Is everything great in my little corner of the Air Force? As we deal with sequestration and budget cuts, with aging airframes and low retention rates, with an ever-decreasing pool of experience, it’s definitely become more difficult to keep up with demands. When we get managers that seem to care about nothing more than their next performance report, it’s hard at times to remain motivated.

So it’s with great pleasure that I see some of the future leaders we’re raising up, and it gives me hope.

I don’t have a rant today, and yes, Chief, I’m very happy about that.

Second Tirade

I was planning on only writing a positive “Here’s what I love about the military” Thursday Tirade this week. Then I was chatting with a friend and former co-worker, and I was (unfortunately) inspired.

So you get another Thursday Tirade, since the first one really wasn’t a tirade at all. Think of it like a Hobbit… you get Second Breakfast, or Rage Elevensies.

Today’s Tirade-word is “hypocrisy.” Here’s a hint: in a leadership position, you don’t want this word associated with you.

Seems obvious, but not everyone knows or understands this.

Servant leadership means – among other things – taking care of your people. One of the ways we do this is through open and honest communication. There’s nothing worse than playing “I’ve got a secret” with the members of an office or organization.

And some are smart as bricks too...
The old phrase is true of some leaders: “You make a better wall than a window.”

Open communication engenders trust. It aids with expectation management. The news may not be good for the person(s) affected, but at least they know what is going on. They can plan accordingly, and they know they can trust their leadership in the future.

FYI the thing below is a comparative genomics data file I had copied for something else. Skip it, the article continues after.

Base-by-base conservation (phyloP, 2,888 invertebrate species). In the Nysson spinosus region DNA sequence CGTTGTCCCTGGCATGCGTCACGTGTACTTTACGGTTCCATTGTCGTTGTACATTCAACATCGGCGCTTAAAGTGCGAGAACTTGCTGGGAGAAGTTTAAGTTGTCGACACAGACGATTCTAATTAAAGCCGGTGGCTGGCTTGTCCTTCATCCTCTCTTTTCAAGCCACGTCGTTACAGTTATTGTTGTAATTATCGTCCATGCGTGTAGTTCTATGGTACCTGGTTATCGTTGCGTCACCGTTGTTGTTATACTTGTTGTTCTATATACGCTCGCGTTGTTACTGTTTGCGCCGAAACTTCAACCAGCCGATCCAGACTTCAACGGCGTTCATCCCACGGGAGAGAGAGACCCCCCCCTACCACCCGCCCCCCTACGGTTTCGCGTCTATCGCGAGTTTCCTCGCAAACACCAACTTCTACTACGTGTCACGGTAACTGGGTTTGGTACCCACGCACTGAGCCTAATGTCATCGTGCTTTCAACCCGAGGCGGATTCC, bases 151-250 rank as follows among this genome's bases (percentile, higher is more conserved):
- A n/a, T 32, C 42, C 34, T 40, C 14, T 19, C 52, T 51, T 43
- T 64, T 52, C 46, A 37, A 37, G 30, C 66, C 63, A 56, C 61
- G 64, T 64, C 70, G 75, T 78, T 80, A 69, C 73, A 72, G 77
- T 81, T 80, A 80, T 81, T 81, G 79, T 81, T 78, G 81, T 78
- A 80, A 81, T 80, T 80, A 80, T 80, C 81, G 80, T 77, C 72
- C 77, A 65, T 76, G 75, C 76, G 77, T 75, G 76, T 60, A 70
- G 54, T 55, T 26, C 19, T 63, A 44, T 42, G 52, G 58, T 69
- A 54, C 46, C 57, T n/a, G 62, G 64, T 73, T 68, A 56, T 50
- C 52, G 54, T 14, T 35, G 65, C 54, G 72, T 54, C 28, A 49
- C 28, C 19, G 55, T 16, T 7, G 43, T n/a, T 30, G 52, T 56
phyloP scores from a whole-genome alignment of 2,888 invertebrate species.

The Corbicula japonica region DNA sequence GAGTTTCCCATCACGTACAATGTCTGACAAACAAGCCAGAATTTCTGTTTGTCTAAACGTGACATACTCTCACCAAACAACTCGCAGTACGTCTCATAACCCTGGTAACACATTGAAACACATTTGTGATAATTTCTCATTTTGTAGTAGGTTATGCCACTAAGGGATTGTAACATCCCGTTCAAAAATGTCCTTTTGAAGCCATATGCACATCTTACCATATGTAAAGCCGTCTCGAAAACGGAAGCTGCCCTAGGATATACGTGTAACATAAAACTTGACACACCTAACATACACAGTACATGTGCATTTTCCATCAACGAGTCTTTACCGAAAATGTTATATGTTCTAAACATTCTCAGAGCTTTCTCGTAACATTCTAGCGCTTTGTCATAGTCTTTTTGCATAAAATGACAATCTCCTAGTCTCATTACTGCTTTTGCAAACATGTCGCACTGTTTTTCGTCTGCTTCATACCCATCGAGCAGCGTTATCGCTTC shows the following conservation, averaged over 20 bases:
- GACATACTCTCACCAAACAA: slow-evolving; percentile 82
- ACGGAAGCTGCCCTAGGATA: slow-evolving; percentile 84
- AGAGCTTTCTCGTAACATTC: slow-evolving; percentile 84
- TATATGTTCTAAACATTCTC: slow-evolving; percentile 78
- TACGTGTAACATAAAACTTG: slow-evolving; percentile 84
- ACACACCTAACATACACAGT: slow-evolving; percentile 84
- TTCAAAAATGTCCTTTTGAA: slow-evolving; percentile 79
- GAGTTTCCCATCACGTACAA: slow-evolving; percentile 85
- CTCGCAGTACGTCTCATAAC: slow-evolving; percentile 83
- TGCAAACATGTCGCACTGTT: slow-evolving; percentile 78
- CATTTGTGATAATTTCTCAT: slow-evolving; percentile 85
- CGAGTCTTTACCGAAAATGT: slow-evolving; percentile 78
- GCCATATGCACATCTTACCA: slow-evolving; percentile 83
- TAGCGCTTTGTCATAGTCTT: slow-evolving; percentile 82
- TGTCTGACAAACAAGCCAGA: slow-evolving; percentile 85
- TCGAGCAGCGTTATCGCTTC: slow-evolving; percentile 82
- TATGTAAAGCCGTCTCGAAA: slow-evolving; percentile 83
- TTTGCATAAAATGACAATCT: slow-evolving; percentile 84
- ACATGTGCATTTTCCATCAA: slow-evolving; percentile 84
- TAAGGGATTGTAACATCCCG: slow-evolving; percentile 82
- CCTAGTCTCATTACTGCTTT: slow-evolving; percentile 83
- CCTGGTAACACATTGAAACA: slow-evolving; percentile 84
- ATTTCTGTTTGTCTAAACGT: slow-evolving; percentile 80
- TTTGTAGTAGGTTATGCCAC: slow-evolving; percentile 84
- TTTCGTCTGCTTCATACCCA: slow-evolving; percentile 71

Unfortunately, it seems like we often trade that long-term trust relationship and positive reputation in order to solve a short-term crisis. Someone gets deployed with little notice, and we tell them “You’ll be back in six months.”

Then, a month out, they get told they’re staying longer. Not only that, they and their spouse get told, “This was always the plan. You were going for nine months all along. You probably misunderstood.”

Congrats. You filled a short-term need and solved the huge “Who’s going out next month” problem. You did it at the cost of years of trust. Your people are not blind or stupid; they’ve seen what you’ve done, and they know not to believe you when it’s there turn to deploy or to fill a need. Not only that, but people talk. Your action seems to affect only one or two individuals, but those individuals are going to spread the story to others. Years from now, people are going to hear about you and immediately distrust your leadership.

What’s worse is when these “leaders” preach transparency and openness with their subordinates. “Don’t have a hidden agenda,” we are told, by an individual who is known for always having a hidden agenda. Did you think we weren’t watching what you do the rest of the year? Were we only supposed to listen to what you say today?

Open communication and a healthy relationship would mean that the person in charge gives the junior member all the information they need while both sides accept the fact that we’re in the military and plans can sometimes change.

I’ve had to call home from training TDYs to tell my wife, “Hey, this might be six weeks long or six months long depending on how they decide to do the flight portion of the training.” On day one, the person in charge came in to pound his chest and remind all the students that the training squadron alone would make all those decisions, so “don’t make any plans. We’ll let you know.”